Customers have peace of mind knowing that returns and deliveries are easy and will be assisted by an extensive two-year guarantee. They also add reassurances to the potential buyers by simply highlighting the product as a “best seller”.

Whilst above-the-fold content looks fairly standard for product pages for each specific SKU, you get to the good stuff when you scroll further down. Joseph & Joseph uses UGC social proof content on their product pages, and they have loads of it.

joseph joseph ugc

Example 11: Fabletics

Fabletics is a brand that offers high-quality workout gear at an affordable price. The company’s USP is affordability and the product pages on the site emphasize this by displaying VIP membership prices prominently.


What you should take from this example

Fabletics also has lots to offer elsewhere, such as with the integration of UGC social media content for real-life customers who wear the clothing. You can see these directly below the main product image. This is a massive boost in terms of social proof and showing “real” people wearing and using the product. For example, Bazaarvoice asked a pool of Millennials and Baby Boomers how much user-generated content played into their purchase decisions: 84% of Millennials said UGC had at least some influence.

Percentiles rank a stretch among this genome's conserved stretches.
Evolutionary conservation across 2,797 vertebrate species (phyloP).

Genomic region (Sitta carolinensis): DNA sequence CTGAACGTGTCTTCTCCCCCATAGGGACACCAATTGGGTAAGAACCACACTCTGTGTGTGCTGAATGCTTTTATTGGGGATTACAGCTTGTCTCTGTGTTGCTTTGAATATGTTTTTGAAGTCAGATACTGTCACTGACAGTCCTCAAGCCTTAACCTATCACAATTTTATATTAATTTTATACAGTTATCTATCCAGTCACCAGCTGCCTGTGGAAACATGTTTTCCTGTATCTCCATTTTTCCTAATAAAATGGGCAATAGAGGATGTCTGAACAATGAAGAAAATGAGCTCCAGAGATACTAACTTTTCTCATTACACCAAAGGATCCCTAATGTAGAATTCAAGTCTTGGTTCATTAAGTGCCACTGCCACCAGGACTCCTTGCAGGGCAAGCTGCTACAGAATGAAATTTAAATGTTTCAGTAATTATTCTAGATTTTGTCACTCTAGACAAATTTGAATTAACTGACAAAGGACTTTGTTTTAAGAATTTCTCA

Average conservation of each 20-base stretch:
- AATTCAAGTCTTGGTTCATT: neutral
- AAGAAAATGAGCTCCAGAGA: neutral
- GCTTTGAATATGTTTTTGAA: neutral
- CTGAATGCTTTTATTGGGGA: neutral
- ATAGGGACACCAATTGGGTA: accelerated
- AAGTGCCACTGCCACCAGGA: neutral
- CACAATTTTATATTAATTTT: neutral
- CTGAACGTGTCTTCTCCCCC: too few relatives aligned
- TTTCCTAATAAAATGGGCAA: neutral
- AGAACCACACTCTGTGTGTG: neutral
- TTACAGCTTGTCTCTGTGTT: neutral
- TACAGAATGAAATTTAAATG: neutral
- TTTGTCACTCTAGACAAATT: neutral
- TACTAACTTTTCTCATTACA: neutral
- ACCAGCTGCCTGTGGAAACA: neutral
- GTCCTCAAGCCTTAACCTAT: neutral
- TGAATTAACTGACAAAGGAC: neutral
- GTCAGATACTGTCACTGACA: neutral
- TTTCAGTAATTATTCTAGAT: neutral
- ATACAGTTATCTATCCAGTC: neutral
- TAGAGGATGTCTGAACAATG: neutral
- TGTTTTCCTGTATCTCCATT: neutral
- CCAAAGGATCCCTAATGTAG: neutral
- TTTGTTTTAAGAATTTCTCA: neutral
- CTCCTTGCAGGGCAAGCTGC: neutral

They also provide reviews from people about how they feel after wearing the products to convince the customer to grab themselves a bargain. In terms of the image and videos available, Fabletics stick to best practice with multiple high-quality images and a short product video similar to ASOS and Nike. 

Example 12: Glossier


What you should take from this example